How to find your birth family using DNA
With DNA testing being readily available to so many people, as an adoptee it is getting easier to find your roots, even when you have little or no knowledge of your origin.
This is what I did to find my brother's biological family. I knew his birth mother's last name and had some non-identitying information.
In Ontario, records are open so my brother ordered his original birth order, which would include his birth mother's name which would end up being very much needed in the search
Do the DNA Tests
- Do the ancestry DNA test
- If you are male, do the FTDNA Y-DNA test (very important)
- If you are female, do the FTDNA MTDNA test (optional)
- Do the 23andMe test (optional)
- Download your DNA results
- Copy everything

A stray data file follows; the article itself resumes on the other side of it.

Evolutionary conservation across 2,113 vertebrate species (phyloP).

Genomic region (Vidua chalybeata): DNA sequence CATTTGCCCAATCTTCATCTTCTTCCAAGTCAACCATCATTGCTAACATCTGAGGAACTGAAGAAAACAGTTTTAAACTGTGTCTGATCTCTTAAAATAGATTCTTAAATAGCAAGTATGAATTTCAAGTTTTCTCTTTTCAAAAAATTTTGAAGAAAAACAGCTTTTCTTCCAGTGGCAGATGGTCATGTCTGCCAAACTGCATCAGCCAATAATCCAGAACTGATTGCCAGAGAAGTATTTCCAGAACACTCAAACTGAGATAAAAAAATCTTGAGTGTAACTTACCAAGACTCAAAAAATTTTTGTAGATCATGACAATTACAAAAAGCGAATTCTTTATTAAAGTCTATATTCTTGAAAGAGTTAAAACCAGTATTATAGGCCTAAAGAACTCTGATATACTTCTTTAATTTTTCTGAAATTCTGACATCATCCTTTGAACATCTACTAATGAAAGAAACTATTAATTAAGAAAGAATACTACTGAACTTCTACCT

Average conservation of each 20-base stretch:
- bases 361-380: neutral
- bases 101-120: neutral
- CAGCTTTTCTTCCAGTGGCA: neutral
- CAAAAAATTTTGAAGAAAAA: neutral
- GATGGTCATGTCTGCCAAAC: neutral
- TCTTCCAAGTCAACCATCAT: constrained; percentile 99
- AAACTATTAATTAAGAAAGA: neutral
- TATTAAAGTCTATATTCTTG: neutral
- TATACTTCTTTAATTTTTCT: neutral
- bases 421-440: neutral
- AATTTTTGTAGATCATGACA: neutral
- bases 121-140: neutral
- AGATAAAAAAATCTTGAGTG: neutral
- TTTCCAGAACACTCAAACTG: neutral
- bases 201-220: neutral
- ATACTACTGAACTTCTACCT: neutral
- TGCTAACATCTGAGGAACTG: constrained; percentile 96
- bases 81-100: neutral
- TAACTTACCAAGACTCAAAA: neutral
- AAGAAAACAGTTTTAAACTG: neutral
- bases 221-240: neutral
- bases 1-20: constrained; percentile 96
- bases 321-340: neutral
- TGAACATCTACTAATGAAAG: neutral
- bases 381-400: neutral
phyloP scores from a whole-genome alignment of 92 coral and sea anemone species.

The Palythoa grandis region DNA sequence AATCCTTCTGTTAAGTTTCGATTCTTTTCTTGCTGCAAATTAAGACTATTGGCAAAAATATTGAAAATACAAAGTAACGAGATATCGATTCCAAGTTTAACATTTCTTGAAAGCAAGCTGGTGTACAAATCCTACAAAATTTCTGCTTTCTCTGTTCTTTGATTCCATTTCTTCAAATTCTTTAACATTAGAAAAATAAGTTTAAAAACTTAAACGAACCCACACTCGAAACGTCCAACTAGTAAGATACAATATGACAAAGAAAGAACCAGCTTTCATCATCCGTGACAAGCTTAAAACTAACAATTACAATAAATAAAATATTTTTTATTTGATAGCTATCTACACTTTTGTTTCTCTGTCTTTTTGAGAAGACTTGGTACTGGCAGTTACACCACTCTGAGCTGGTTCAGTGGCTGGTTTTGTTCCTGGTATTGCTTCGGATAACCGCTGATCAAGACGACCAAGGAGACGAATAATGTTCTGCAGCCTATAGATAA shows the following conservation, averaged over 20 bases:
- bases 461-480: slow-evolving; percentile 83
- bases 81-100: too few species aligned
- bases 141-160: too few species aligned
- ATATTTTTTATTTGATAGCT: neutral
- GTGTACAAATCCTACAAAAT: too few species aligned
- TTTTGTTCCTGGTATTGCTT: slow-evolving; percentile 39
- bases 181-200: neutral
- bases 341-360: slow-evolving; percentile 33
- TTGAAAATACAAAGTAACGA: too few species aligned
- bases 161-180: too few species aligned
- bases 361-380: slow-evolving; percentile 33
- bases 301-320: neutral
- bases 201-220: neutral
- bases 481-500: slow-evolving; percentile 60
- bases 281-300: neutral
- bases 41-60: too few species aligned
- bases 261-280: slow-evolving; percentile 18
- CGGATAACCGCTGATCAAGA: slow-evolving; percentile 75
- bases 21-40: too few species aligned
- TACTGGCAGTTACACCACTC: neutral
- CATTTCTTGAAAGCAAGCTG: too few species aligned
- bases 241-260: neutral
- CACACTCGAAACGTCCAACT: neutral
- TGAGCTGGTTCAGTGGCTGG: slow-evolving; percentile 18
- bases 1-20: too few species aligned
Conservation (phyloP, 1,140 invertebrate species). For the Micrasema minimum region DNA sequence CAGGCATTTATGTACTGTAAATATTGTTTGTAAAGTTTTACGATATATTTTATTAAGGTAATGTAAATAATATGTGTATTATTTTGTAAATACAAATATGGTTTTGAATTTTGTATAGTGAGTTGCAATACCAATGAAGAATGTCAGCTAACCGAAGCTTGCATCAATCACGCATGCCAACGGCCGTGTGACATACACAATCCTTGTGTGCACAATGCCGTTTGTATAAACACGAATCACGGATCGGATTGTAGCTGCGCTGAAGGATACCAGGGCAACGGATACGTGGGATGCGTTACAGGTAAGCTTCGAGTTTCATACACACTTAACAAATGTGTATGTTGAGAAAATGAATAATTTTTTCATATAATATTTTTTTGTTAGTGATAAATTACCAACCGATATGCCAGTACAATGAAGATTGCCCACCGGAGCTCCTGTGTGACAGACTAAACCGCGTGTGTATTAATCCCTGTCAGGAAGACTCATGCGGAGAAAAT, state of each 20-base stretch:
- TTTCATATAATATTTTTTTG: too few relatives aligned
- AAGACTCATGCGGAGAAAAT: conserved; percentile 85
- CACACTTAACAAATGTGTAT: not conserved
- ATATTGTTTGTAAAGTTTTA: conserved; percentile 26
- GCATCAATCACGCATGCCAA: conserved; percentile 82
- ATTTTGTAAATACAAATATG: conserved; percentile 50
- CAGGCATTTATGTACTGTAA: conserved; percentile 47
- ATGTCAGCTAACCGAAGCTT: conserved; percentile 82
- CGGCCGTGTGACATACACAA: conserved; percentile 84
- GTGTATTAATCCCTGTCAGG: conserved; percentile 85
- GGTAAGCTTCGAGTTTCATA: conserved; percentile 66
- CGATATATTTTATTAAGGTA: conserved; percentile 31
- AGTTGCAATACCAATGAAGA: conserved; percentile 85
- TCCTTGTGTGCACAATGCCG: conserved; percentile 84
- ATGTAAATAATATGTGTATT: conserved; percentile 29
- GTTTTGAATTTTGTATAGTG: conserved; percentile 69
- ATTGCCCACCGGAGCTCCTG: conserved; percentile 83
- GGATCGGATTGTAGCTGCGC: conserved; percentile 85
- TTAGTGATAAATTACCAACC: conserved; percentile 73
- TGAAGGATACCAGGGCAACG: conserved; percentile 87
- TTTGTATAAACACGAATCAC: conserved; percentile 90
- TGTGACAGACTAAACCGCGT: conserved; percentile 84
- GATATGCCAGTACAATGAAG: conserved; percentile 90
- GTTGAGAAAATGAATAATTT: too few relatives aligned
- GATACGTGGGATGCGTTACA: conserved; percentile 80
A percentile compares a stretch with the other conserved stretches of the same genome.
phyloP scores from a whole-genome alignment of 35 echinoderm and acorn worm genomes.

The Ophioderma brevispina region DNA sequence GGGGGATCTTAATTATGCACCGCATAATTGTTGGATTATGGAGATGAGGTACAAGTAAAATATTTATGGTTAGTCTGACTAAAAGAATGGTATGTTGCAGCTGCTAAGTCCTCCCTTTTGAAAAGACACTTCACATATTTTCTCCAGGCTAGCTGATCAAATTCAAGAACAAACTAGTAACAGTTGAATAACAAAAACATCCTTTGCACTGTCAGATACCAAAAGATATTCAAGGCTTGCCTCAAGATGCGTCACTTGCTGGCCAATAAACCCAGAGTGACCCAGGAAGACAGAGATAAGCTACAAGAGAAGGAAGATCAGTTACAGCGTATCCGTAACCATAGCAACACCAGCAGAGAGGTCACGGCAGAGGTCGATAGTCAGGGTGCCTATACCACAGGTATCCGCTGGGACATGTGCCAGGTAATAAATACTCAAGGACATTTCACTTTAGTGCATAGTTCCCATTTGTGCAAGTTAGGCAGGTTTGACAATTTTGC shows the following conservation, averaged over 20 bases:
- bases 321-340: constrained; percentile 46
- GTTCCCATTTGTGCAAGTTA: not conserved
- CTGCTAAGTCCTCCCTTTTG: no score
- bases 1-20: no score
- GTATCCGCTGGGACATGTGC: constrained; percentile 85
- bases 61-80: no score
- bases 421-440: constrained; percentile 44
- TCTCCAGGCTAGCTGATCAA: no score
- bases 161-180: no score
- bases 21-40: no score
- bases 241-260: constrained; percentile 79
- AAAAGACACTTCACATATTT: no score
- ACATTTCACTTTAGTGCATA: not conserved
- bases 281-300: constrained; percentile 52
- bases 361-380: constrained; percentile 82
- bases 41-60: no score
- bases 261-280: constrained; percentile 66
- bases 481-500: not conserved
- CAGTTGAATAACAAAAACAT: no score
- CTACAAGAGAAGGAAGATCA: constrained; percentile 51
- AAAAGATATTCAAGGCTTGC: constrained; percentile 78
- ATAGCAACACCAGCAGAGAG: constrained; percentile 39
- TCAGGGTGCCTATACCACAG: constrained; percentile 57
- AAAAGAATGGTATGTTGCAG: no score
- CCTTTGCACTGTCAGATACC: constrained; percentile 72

- Upload Ancestry results to GEDMatch
- Make a page for yourself of WikiTree and upload your DNA there as well
- Transfer the Ancestry results to FTDNA
- Facebook. Save everything
- Make a family tree on Ancestry. Add yourself at the bottom and work your way up to adding up to 5x great-grandparents.
- Learn about Mirror Trees: Mirror Trees
- Look at your matches on ancestry that have a tree. Click the username of every match to see if there might be any trees linked to their profile.
- Contact them ask if they have a tree.
- Look at FamilyDNA for any cousins with trees
- Look at GEDMatch for any cousins that have a tree
- Recreate these cousin trees in ancestry as Mirror Trees. There are some extensions for Chrome that can be useful to copy other people's family trees, like DNArboretum.
- Assign yourself to a tree for your ancestry dna results
- Swap our your tree for a Mirror Tree. Wait some time, then check your matches. These matches are your DNA relatives, joined to your mirror cousin's tree
- Look at the Thru Lines. This will show you potential ancestors. These are your ancestors, even when you linked to a Mirror Tree.